// matching files within subdirectories of LocalPath will also
    // be included.
    "recursive" "1"

	// but exclude all symbol files
	// This can be a full path, or a path relative to ContentRoot
  "FileExclusion" "*.pdb"


	"desc" "Reinstate patch and extra scenes" // description for this build
	"buildoutput" "..\output\" // build output folder for .log, .csm & .csd files, relative to location of this file
	"contentroot" "..\content\" // root content folder, relative to location of this file
	"setlive"	"" // branch to set live after successful build, non if empty
	"preview" "0" // to enable preview builds
	"local"	""	// set to flie path of local content server

		"YOUR_DEPOT_ID" "depot_build_YOUR_DEPOT_ID.vdf"
  • You’re now ready to upload the build by running the command to upload the build.
    On Windows:
    tools\ContentBuilder\builder\steamcmd.exe +login +run_app_build ..\scripts\app_build_YOUR_APPLICATION_ID.vdf +quit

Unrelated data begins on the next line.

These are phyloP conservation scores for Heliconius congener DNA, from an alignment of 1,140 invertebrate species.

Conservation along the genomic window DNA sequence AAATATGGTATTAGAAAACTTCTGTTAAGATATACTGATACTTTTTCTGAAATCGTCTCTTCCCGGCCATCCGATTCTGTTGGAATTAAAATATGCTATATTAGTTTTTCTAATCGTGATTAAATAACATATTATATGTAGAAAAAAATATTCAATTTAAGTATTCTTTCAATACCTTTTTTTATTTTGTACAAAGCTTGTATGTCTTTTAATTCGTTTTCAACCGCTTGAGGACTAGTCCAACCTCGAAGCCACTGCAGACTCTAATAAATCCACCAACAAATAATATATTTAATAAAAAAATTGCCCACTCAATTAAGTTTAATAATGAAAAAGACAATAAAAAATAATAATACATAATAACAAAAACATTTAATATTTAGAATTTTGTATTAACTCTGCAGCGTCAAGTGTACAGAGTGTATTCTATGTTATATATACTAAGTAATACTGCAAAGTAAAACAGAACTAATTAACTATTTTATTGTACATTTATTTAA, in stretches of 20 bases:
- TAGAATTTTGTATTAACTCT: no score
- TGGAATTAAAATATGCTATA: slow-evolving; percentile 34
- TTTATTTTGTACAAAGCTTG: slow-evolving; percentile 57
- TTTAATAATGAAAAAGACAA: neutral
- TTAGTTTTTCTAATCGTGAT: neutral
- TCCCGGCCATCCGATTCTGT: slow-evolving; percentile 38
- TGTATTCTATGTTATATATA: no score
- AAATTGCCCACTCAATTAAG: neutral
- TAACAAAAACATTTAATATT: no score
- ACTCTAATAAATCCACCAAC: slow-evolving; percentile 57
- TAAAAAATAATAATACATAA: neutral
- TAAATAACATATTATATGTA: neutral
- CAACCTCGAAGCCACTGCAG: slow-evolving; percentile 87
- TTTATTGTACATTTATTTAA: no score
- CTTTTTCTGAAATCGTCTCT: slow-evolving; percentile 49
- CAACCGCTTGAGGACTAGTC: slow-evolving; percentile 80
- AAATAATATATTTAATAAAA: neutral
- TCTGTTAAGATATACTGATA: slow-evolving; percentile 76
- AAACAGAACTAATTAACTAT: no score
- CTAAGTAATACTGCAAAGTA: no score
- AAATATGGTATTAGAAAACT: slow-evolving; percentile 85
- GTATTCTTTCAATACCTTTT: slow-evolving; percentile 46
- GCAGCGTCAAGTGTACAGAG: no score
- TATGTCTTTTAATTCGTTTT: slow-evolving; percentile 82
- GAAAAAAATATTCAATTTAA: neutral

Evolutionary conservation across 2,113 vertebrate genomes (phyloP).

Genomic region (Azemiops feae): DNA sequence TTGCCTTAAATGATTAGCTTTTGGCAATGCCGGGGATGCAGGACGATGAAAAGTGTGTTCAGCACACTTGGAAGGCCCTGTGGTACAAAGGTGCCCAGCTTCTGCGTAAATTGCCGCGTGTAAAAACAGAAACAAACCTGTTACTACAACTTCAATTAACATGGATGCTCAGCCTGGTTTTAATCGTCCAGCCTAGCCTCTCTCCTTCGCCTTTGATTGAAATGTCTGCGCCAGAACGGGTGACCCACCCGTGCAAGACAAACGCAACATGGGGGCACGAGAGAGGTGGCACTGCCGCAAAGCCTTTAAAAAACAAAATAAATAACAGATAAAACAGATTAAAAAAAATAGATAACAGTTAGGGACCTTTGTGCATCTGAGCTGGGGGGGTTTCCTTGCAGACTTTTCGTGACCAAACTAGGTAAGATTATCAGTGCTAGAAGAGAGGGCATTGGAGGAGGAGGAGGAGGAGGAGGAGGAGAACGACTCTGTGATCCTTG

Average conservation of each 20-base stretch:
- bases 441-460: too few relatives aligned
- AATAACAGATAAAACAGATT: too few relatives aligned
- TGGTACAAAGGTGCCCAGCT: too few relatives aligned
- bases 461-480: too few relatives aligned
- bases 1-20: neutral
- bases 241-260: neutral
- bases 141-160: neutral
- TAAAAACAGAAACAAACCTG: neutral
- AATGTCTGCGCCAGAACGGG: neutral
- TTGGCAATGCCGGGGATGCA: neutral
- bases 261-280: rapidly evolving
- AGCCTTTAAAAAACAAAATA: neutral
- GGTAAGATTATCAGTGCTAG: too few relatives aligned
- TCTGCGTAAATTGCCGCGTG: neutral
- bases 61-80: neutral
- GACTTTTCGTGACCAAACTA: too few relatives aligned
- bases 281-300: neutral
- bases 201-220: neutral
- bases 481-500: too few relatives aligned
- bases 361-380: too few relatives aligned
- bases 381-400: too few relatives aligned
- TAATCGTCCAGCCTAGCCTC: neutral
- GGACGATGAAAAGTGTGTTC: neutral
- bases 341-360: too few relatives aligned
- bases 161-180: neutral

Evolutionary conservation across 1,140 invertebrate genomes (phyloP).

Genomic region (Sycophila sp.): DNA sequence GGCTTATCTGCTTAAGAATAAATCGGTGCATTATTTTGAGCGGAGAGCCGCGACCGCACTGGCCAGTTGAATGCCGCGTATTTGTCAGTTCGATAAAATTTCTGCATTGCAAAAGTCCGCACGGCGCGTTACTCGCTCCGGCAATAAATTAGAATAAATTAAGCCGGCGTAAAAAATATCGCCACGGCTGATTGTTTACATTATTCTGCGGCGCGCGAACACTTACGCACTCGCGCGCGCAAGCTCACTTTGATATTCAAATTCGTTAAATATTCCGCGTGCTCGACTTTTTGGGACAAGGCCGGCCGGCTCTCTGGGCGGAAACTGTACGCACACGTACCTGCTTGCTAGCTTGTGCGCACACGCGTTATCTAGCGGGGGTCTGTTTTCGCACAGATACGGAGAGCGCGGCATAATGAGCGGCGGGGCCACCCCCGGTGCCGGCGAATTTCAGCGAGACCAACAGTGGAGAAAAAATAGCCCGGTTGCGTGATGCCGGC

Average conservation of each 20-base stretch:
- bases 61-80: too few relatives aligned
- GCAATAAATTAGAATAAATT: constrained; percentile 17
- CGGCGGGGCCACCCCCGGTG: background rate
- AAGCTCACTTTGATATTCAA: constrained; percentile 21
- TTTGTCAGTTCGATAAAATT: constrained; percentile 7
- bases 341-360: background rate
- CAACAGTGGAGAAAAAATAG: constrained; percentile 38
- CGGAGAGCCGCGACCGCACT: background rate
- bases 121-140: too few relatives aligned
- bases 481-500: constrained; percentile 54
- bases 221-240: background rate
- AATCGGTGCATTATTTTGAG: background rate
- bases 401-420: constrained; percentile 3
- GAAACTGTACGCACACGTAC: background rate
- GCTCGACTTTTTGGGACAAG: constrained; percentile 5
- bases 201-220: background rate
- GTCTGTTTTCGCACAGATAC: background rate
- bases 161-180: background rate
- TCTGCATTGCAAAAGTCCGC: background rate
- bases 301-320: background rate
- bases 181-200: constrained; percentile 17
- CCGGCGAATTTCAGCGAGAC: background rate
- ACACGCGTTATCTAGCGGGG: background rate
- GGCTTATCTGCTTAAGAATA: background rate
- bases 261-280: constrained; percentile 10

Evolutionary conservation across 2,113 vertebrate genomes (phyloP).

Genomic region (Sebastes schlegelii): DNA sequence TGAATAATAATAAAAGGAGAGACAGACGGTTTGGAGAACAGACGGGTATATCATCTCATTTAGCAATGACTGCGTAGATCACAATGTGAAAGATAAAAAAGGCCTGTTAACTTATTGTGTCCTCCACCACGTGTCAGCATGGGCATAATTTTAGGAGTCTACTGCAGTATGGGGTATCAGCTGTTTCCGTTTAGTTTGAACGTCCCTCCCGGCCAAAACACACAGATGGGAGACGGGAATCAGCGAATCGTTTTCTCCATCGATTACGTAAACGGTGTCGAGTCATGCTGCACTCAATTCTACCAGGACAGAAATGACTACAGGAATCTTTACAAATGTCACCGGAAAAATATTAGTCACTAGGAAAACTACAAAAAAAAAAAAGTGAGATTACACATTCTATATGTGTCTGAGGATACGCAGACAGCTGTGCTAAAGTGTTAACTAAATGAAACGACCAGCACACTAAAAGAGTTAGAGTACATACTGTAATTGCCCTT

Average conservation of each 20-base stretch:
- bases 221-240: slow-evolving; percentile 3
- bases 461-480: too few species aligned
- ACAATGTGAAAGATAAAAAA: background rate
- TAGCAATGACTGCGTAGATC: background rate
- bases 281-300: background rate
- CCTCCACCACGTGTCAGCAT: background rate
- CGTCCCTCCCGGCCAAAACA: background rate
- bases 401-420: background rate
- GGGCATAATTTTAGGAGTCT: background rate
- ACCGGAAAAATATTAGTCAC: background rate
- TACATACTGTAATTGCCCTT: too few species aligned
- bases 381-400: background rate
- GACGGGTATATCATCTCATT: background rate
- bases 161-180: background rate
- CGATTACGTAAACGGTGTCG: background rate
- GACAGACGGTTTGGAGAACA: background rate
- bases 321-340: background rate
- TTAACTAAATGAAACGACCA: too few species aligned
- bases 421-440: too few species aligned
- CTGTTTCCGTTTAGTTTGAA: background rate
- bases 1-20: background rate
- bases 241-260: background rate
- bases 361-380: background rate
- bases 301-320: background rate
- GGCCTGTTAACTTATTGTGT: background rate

On macOS:
    ./tools/ContentBuilder/builder_osx/ +login +run_app_build ../scripts/app_build_YOUR_APPLICATION_ID.vdf +quit
    On Linux:
    ./tools/ContentBuilder/builder_linux/ +login +run_app_build ../scripts/app_build_YOUR_APPLICATION_ID.vdf +quit

If the command finishes successfully your new build should now be uploaded and available in Steamworks under “Builds” in the “SteamPipe” tab. This doesn’t mean however that the build can be downloaded and played via the Steam Game Client. In order to do that you need to select the build you’ve just uploaded and attach it to a branch. You can create your own additional branches, but the default branch is the one that will allow you to push a new build to the game client. Select the default branch and preview the change.

Move over to the “Publish” tab again and select “Prepare for publishing”. If all goes well you should hit “Publish to Steam”. The game is now live and downloadable. Of course, if your game hasn’t been approved yet, the downloads are only available to you.

Setting up your store page

The Steam store page for one of my games.

Having set up your first build, you can now move onto creating your store page. Go back to the Steamworks dashboard and select “Edit Store Page”, this will take you to the Store Admin section. From here it’s just a question of filling in all the relevant information on all of the tabs.